Avian influenza (H5N1), also known as bird flu, is primarily a disease of birds that is caused by several types of influenza viruses. The highly pathogenic avian influenza is a highly contagious disease affecting wild birds and poultry with occasional infections in human. All human cases have coincided with outbreaks in poultry. Since it was first reported in Viet Nam in 2003, the disease has been responsible for human outbreaks and deaths in 15 countries in Asia, Europe, the Middle East and Africa resulting in 603 human cases, including 356 deaths.
The highly pathogenic H5N1 avian influenza has spread rapidly through the Eastern Mediterranean Region in 2006, with large epizootics reported in Iraq, Egypt, Jordan, occupied Palestine territory, Afghanistan, Pakistan, Djibouti and Sudan. Transmission of H5N1 from infected birds to humans has been confirmed in Iraq, Egypt, Djibouti and Pakistan. Egypt has been the most affected country in the Region where the disease has remained endemic, with frequent epizootic and 167 human cases that include 60 deaths.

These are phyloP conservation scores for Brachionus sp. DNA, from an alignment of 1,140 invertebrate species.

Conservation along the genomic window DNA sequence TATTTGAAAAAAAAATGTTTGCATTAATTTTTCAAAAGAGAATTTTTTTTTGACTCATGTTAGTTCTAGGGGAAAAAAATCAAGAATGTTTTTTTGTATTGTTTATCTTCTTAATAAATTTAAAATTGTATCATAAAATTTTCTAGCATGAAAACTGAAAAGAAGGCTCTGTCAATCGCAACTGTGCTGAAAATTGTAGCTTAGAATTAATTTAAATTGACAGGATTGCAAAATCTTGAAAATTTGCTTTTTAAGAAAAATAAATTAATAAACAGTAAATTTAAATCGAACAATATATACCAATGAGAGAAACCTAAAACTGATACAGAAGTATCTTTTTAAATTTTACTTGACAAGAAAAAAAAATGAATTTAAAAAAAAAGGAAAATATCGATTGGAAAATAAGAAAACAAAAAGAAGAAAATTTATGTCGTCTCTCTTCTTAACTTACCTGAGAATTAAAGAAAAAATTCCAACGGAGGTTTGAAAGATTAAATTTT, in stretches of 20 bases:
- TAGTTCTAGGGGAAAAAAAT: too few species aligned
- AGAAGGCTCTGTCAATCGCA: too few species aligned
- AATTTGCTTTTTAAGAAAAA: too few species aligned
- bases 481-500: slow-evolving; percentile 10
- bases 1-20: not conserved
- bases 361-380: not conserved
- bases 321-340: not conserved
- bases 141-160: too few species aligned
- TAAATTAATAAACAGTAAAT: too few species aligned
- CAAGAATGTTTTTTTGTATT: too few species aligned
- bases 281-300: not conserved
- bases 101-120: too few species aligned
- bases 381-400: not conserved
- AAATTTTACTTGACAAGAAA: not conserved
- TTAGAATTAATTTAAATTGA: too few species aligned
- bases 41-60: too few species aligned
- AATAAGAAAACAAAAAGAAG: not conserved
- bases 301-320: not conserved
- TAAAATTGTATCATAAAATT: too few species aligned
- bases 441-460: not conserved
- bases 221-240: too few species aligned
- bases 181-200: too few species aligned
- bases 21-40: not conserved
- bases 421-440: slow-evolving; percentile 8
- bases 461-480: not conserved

Symptoms of infection in humans include cough, muscle aches, runny nose and sore throat. Severe disease and death may result from a complication of pneumonia.